As more games are canceled, conference officials are discussing what to do with their expiration guidelines. I’ve reached out to several league officials and while no one is ready to reverse their plans, everyone is at least discussing it. “The Pac-12 and its track and field directors are actively discussing confiscation / cancellation policies,” said media relations director Jesse Hooker in a reply to an email echoing the opinion of many within the sport. The ACC sporting directors are expected to discuss their guidelines at their weekly meeting this week, and the SEC also intends to make this a topic of conversation before the league game begins after the holidays.
This is especially critical now as conferences are geared towards hosting league games. Not playing in the non-conference could affect the strength of a team’s schedule for an overall bid, but not playing a league game means being docked in the overall standings. ACC, Big East, Big Ten, Horizon League, MAAC, Missouri Valley and Pac-12 have all started league play. Seton Hall and DePaul each lost Big East games, as did Washington in Pac-12. The Duke at Miami’s queens game was canceled at the ACC, resulting in a loss for the Hurricanes.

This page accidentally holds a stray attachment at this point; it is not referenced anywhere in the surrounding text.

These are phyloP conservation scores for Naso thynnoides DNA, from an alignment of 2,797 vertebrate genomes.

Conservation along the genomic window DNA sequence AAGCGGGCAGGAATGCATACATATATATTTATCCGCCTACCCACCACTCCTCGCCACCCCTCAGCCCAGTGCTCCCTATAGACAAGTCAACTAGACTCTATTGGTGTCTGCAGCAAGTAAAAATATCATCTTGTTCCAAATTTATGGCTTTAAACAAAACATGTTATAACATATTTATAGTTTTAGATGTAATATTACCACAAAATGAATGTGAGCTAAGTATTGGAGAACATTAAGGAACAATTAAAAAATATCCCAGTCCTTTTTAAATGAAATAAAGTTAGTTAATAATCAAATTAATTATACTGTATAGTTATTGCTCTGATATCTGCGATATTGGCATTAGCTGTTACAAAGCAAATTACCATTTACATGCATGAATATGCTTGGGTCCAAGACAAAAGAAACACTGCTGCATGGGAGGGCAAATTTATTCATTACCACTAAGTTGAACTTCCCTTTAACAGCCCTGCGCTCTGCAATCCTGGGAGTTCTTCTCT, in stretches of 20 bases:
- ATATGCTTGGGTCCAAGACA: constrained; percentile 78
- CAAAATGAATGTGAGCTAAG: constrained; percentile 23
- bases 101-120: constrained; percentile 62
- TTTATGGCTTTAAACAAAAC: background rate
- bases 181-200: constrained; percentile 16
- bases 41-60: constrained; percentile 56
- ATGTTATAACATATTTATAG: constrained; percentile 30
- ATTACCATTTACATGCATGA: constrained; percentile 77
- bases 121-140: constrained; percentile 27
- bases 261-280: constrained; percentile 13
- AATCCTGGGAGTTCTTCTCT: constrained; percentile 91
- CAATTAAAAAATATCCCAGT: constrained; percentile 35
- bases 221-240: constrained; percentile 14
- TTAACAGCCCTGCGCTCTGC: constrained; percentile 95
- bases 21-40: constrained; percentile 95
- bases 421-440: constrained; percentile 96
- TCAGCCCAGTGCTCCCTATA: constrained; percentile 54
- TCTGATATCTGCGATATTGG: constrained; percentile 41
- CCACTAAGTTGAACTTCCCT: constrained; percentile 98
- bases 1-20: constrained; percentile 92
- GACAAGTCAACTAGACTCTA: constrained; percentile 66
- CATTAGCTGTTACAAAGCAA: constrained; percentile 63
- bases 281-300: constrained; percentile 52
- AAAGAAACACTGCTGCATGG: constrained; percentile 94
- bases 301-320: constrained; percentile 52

Trainers are already expressing their opinion and calling for a change. “I don’t like giving up either,” said Duke coach Mike Krzyzewski recently.
The guidelines were introduced earlier this academic year and before the most recent outbreak which involved a number of vaccinated players.
The NCAA does not control how the regular season goes. Cancellation policy is at the discretion of each individual conference. But Dan Gavitt, the executive vice president of basketball, told me last week that while the Committee on Infractions cannot recognize a game that is not played, it can subjectively consider a team’s attempt to set a more stringent schedule. Iona, for example, intended to play against a Seton Hall ranked team, but last weekend’s scheduled game was canceled due to the pirates’ problems with the virus.